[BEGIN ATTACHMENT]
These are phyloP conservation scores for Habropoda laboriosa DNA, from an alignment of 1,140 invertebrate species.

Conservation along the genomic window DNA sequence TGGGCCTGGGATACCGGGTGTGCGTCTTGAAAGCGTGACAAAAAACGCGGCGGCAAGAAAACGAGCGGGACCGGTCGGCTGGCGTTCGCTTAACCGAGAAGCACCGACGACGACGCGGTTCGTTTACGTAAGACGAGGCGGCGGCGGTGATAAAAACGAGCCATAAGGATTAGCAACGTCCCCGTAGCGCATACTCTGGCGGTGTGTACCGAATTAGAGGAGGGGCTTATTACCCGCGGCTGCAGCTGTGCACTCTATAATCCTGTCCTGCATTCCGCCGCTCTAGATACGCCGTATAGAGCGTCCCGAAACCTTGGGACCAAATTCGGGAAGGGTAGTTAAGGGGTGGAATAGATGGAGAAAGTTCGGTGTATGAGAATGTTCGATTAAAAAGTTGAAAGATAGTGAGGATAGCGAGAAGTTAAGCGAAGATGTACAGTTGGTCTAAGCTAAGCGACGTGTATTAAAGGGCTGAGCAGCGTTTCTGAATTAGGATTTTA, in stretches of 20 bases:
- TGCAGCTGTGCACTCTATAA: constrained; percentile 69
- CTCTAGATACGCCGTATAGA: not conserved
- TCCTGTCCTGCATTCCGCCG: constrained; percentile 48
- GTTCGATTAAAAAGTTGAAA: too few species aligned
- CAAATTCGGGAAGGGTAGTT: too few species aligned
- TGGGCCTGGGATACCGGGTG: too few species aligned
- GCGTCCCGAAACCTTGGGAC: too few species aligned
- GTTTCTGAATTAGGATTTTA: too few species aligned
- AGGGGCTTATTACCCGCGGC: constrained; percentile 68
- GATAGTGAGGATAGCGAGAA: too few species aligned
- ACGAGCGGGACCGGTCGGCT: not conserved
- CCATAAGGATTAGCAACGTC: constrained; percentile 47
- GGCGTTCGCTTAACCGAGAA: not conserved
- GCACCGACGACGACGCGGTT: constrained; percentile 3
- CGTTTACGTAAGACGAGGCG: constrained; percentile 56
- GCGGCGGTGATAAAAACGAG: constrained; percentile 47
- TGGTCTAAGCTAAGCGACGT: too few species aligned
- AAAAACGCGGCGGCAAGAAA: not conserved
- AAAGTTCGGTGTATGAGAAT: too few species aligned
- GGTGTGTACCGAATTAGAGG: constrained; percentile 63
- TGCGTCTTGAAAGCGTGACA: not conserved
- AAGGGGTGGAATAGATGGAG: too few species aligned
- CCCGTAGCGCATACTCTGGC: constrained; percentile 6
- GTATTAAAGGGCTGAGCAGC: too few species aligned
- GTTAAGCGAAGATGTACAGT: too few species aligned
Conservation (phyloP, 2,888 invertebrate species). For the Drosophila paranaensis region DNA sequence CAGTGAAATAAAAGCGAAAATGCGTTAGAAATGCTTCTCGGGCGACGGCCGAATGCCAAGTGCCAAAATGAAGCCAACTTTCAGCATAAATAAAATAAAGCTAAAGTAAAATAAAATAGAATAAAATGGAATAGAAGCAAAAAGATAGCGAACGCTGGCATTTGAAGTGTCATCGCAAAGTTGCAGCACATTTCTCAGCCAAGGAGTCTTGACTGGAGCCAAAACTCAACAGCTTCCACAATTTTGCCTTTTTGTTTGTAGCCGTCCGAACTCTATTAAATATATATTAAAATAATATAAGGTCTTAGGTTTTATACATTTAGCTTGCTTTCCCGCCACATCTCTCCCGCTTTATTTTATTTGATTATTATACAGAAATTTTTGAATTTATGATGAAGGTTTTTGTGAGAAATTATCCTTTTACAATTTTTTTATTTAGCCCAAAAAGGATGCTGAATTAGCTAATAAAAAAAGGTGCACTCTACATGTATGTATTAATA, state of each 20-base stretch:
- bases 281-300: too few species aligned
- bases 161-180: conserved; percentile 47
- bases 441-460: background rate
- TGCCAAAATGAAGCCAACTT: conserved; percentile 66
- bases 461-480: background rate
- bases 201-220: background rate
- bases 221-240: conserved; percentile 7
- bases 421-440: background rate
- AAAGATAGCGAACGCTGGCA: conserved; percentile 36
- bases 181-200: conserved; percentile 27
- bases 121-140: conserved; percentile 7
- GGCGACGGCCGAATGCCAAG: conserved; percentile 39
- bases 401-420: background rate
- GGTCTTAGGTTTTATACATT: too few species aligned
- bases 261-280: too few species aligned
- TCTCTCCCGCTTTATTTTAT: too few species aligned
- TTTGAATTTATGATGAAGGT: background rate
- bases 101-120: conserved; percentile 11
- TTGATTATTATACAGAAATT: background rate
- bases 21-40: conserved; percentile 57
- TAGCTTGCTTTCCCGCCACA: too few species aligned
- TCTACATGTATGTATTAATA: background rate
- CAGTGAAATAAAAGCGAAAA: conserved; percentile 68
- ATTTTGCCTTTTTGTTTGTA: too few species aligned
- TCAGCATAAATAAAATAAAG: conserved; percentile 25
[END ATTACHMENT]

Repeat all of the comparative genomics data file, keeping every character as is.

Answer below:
These are phyloP conservation scores for Habropoda laboriosa DNA, from an alignment of 1,140 invertebrate species.

Conservation along the genomic window DNA sequence TGGGCCTGGGATACCGGGTGTGCGTCTTGAAAGCGTGACAAAAAACGCGGCGGCAAGAAAACGAGCGGGACCGGTCGGCTGGCGTTCGCTTAACCGAGAAGCACCGACGACGACGCGGTTCGTTTACGTAAGACGAGGCGGCGGCGGTGATAAAAACGAGCCATAAGGATTAGCAACGTCCCCGTAGCGCATACTCTGGCGGTGTGTACCGAATTAGAGGAGGGGCTTATTACCCGCGGCTGCAGCTGTGCACTCTATAATCCTGTCCTGCATTCCGCCGCTCTAGATACGCCGTATAGAGCGTCCCGAAACCTTGGGACCAAATTCGGGAAGGGTAGTTAAGGGGTGGAATAGATGGAGAAAGTTCGGTGTATGAGAATGTTCGATTAAAAAGTTGAAAGATAGTGAGGATAGCGAGAAGTTAAGCGAAGATGTACAGTTGGTCTAAGCTAAGCGACGTGTATTAAAGGGCTGAGCAGCGTTTCTGAATTAGGATTTTA, in stretches of 20 bases:
- TGCAGCTGTGCACTCTATAA: constrained; percentile 69
- CTCTAGATACGCCGTATAGA: not conserved
- TCCTGTCCTGCATTCCGCCG: constrained; percentile 48
- GTTCGATTAAAAAGTTGAAA: too few species aligned
- CAAATTCGGGAAGGGTAGTT: too few species aligned
- TGGGCCTGGGATACCGGGTG: too few species aligned
- GCGTCCCGAAACCTTGGGAC: too few species aligned
- GTTTCTGAATTAGGATTTTA: too few species aligned
- AGGGGCTTATTACCCGCGGC: constrained; percentile 68
- GATAGTGAGGATAGCGAGAA: too few species aligned
- ACGAGCGGGACCGGTCGGCT: not conserved
- CCATAAGGATTAGCAACGTC: constrained; percentile 47
- GGCGTTCGCTTAACCGAGAA: not conserved
- GCACCGACGACGACGCGGTT: constrained; percentile 3
- CGTTTACGTAAGACGAGGCG: constrained; percentile 56
- GCGGCGGTGATAAAAACGAG: constrained; percentile 47
- TGGTCTAAGCTAAGCGACGT: too few species aligned
- AAAAACGCGGCGGCAAGAAA: not conserved
- AAAGTTCGGTGTATGAGAAT: too few species aligned
- GGTGTGTACCGAATTAGAGG: constrained; percentile 63
- TGCGTCTTGAAAGCGTGACA: not conserved
- AAGGGGTGGAATAGATGGAG: too few species aligned
- CCCGTAGCGCATACTCTGGC: constrained; percentile 6
- GTATTAAAGGGCTGAGCAGC: too few species aligned
- GTTAAGCGAAGATGTACAGT: too few species aligned
Conservation (phyloP, 2,888 invertebrate species). For the Drosophila paranaensis region DNA sequence CAGTGAAATAAAAGCGAAAATGCGTTAGAAATGCTTCTCGGGCGACGGCCGAATGCCAAGTGCCAAAATGAAGCCAACTTTCAGCATAAATAAAATAAAGCTAAAGTAAAATAAAATAGAATAAAATGGAATAGAAGCAAAAAGATAGCGAACGCTGGCATTTGAAGTGTCATCGCAAAGTTGCAGCACATTTCTCAGCCAAGGAGTCTTGACTGGAGCCAAAACTCAACAGCTTCCACAATTTTGCCTTTTTGTTTGTAGCCGTCCGAACTCTATTAAATATATATTAAAATAATATAAGGTCTTAGGTTTTATACATTTAGCTTGCTTTCCCGCCACATCTCTCCCGCTTTATTTTATTTGATTATTATACAGAAATTTTTGAATTTATGATGAAGGTTTTTGTGAGAAATTATCCTTTTACAATTTTTTTATTTAGCCCAAAAAGGATGCTGAATTAGCTAATAAAAAAAGGTGCACTCTACATGTATGTATTAATA, state of each 20-base stretch:
- bases 281-300: too few species aligned
- bases 161-180: conserved; percentile 47
- bases 441-460: background rate
- TGCCAAAATGAAGCCAACTT: conserved; percentile 66
- bases 461-480: background rate
- bases 201-220: background rate
- bases 221-240: conserved; percentile 7
- bases 421-440: background rate
- AAAGATAGCGAACGCTGGCA: conserved; percentile 36
- bases 181-200: conserved; percentile 27
- bases 121-140: conserved; percentile 7
- GGCGACGGCCGAATGCCAAG: conserved; percentile 39
- bases 401-420: background rate
- GGTCTTAGGTTTTATACATT: too few species aligned
- bases 261-280: too few species aligned
- TCTCTCCCGCTTTATTTTAT: too few species aligned
- TTTGAATTTATGATGAAGGT: background rate
- bases 101-120: conserved; percentile 11
- TTGATTATTATACAGAAATT: background rate
- bases 21-40: conserved; percentile 57
- TAGCTTGCTTTCCCGCCACA: too few species aligned
- TCTACATGTATGTATTAATA: background rate
- CAGTGAAATAAAAGCGAAAA: conserved; percentile 68
- ATTTTGCCTTTTTGTTTGTA: too few species aligned
- TCAGCATAAATAAAATAAAG: conserved; percentile 25